The goodbye Ken Holland has been expecting the past few years has finally happened.
The National Hockey League’s Stars on Monday named Detroit Red Wings assistant general manager Jim Nill their new GM to replace Joe Nieuwendyk, who was fired Sunday morning.
“I think Jim Nill was ready to be a GM five, six, seven years ago,” Holland, the Red Wings GM and Nill’s boss the past 15 years, said in a phone interview Sunday. “Most of the teams that have made GM changes [during that time] have called to ask for permission to talk to Jim Nill.
“For a variety of reasons he’s chosen to stay but I know he wants an opportunity to be a manager.”
It appears Stars president Jim Lites, who once held the same job in Detroit, was able to sell Nill on Dallas, which narrowly missed clinching a playoff berth this season after trading veteran forwards Jaromir Jagr, Brenden Morrow, Derek Roy and Michael Ryder.
Nill, 55, spent 19 years in the Red Wings organization, including 15 as Holland’s right-hand man.
“He’s done everything that I’ve done,” Holland said. “I’m leaning on key people to make decisions and he’s my key person. I’m just the one that has made the final decision.”
Nill joins a list of notable people to leave Detroit in recent years. Former assistant coaches Todd MacLellan and Paul MacLean left for head-coaching positions in San Jose and Ottawa, respectively, while one-time Red Wings centre Steve Yzerman left a front-office position in Detroit to become GM of the Tampa Bay Lightning.
Nill, who hails from Hanna, Alta., joined the Red Wings in the summer of 1994 as director of player development after working in amateur and pro scouting for three seasons with the Ottawa Senators.
Through the years, he has run Detroit’s farm system, overseen the assembly of its current AHL affiliate in Grand Rapids, Mich., negotiated entry-level contracts for players leaving the junior and college ranks and worked closely with Holland in preparing for the annual trade deadline, entry draft and free-agent season.
In 1997, Holland handed over the responsibility of running the draft to Nill, who worked alongside Red Wings director of amateur scouting Joe McDonnell and director of European scouting Hakan Andersson.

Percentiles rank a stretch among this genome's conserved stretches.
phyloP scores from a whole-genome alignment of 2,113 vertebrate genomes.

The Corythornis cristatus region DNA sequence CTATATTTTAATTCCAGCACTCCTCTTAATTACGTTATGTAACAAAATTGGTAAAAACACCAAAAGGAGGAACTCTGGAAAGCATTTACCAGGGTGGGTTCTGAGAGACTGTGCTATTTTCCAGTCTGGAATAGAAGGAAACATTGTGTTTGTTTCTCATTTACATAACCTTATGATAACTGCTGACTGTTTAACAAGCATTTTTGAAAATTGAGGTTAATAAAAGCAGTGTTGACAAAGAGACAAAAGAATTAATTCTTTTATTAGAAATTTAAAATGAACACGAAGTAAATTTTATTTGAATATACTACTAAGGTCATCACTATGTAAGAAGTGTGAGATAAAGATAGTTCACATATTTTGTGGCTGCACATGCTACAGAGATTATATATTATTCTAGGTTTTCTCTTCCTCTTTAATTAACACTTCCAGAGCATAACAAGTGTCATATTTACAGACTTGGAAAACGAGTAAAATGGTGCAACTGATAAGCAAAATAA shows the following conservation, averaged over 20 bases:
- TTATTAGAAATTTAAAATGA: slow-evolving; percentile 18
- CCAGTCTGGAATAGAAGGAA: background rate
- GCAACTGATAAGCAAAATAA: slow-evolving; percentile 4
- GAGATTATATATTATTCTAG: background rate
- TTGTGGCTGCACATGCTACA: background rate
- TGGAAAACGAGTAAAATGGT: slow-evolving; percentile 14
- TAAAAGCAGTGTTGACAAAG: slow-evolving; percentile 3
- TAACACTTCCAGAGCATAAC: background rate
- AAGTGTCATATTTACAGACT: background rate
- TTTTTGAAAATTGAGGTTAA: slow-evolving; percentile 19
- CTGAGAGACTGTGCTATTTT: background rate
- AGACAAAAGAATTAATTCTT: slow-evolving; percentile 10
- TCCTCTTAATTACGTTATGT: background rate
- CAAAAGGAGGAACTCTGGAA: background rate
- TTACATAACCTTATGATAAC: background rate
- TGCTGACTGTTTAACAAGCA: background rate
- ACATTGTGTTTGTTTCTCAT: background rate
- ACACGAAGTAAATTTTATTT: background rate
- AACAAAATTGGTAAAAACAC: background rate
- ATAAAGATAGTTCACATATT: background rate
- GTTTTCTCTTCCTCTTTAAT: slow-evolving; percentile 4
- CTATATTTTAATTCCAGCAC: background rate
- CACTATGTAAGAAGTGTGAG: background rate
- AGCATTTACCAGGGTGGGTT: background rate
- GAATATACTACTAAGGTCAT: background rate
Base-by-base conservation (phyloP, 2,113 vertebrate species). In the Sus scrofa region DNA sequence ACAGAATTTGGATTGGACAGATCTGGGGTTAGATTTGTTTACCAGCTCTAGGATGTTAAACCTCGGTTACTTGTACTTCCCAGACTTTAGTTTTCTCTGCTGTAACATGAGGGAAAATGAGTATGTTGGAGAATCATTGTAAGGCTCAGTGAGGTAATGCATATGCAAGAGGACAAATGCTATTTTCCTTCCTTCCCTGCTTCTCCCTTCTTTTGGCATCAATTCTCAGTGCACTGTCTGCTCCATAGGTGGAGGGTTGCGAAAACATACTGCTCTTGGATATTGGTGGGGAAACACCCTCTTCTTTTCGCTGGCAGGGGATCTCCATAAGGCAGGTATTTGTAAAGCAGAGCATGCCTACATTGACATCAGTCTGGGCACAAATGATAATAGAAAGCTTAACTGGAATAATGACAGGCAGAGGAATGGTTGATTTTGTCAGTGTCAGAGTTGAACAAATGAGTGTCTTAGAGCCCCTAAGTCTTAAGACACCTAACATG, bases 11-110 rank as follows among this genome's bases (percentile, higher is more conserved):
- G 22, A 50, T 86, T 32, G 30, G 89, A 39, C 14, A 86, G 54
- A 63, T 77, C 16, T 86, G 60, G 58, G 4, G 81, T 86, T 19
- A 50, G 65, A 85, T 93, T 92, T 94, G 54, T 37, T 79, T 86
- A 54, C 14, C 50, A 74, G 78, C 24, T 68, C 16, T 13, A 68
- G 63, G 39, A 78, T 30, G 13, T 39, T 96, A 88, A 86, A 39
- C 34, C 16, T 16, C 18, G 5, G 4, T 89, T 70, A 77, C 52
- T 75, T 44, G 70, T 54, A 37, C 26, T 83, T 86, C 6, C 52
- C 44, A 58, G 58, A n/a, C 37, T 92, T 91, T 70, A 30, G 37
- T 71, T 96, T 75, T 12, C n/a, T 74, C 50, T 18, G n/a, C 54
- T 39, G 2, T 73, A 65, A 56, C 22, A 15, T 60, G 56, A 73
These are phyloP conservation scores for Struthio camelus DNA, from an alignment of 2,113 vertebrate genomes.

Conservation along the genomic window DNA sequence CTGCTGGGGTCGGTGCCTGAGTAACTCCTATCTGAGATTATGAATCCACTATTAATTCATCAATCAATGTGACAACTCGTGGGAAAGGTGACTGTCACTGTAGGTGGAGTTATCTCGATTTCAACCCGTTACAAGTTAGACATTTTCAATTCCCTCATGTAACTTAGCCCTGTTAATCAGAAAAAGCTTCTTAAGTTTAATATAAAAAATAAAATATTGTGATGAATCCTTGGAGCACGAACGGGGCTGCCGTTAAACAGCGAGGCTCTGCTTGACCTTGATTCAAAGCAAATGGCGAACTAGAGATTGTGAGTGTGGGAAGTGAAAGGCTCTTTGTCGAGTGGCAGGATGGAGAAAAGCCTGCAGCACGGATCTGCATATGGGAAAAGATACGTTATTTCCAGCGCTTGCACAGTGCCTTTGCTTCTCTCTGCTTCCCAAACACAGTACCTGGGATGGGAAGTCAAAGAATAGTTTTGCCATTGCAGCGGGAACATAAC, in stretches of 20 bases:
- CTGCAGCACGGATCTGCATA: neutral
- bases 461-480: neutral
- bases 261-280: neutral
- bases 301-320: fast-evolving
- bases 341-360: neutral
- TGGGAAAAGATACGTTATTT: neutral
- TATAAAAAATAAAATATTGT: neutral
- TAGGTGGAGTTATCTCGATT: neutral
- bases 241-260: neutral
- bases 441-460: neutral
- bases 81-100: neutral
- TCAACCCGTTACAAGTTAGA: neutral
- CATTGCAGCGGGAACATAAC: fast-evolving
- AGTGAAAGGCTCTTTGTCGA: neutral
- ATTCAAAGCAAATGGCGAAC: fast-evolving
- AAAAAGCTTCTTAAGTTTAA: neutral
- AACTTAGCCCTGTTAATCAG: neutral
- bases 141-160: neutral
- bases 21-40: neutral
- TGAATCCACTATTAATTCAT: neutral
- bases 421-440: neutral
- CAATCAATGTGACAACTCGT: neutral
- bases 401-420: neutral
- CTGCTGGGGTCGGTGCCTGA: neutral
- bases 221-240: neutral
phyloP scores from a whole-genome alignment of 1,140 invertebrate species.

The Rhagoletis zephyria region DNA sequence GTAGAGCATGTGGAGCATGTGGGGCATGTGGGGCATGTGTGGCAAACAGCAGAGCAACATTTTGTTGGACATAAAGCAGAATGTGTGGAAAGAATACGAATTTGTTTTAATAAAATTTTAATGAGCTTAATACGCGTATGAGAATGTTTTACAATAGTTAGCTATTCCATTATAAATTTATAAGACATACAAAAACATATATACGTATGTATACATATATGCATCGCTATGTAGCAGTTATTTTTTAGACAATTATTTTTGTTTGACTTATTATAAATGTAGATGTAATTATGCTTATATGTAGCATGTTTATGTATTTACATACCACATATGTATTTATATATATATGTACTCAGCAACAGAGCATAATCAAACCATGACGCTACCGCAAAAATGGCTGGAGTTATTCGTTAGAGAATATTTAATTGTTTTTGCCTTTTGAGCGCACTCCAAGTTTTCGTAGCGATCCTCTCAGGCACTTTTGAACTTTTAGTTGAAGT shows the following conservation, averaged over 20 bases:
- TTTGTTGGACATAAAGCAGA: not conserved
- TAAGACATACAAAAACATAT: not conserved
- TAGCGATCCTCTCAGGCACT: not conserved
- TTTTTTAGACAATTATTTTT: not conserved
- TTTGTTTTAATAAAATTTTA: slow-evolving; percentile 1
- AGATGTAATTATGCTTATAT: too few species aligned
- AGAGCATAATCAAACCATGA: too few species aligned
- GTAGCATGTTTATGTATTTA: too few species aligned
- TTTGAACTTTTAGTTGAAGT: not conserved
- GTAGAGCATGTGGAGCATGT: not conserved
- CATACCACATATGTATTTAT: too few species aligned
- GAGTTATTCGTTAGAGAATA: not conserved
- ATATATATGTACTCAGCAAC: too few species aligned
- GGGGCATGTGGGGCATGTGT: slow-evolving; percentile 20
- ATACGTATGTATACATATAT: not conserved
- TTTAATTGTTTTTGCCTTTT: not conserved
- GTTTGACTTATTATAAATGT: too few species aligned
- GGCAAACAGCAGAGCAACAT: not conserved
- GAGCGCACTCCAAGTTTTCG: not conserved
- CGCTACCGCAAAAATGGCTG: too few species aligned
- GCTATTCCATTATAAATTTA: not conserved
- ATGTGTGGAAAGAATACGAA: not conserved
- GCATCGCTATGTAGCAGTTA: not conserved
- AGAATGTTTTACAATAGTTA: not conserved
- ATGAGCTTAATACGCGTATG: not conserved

Nill, who in recent years had handed more draft responsibility to McDonnell, helped uncover several late-round steals like Pavel Datsyuk (171st overall in 1998), Henrik Zetterberg (210th in ’99), Johan Franzen (97th in 2004) and Jonathan Ericsson (291st in ’02).
“Jimmy knows people in the industry,” said Holland of Nill, who helped contribute to four Stanley Cup championships in Detroit. “He knows what’s gone on here in putting together [a competitive team] not only through drafting and developing but through free-agent signings and trades.
“He understands how quickly things move and the preparation that goes into the trade deadline, the entry draft and July 1 [free agency].”
Holland and Nill played junior hockey together in the mid-70s with the Medicine Hat Tigers of the Western Hockey League. The St. Louis Blues drafted Nill in the sixth round (89th overall) in 1978 and the right-winger went on to play nine NHL seasons with St. Louis, Vancouver, Boston, Winnipeg and Detroit before ending his playing career in the 1990-91 season with the AHL Adirondack Red Wings.
“You need experience [to be an NHL GM] and Jim Nill had experience as a player,” Holland said. “Work ethic as well. You have to go to one-hundred fifty games a year, so you have to sacrifice time with your family.”
The Red Wings are expected to promote Ryan Martin, the current assistant GM of hockey administration for the Red Wings, to take over for Nill, a married father of two daughters and one son.
“I’m looking for somebody like Jim Nill,” said Holland when asked what his search for Nill’s successor would involve. “It’s experiences, work ethic, knowledge and gut instincts. It’s having a plan.
“[Nill’s] got experiences as a player. He’s got experiences in scouting. He’s got experiences in development. He’s got experiences negotiating contracts. He’s got experiences knowing people in the industry.
“He’s seen why we went for a long playoff run when we won the Cup in 2008 and why we were eliminated in the first round in other years.
“He’s more than paid his dues and is deserving of an opportunity [to be a GM].”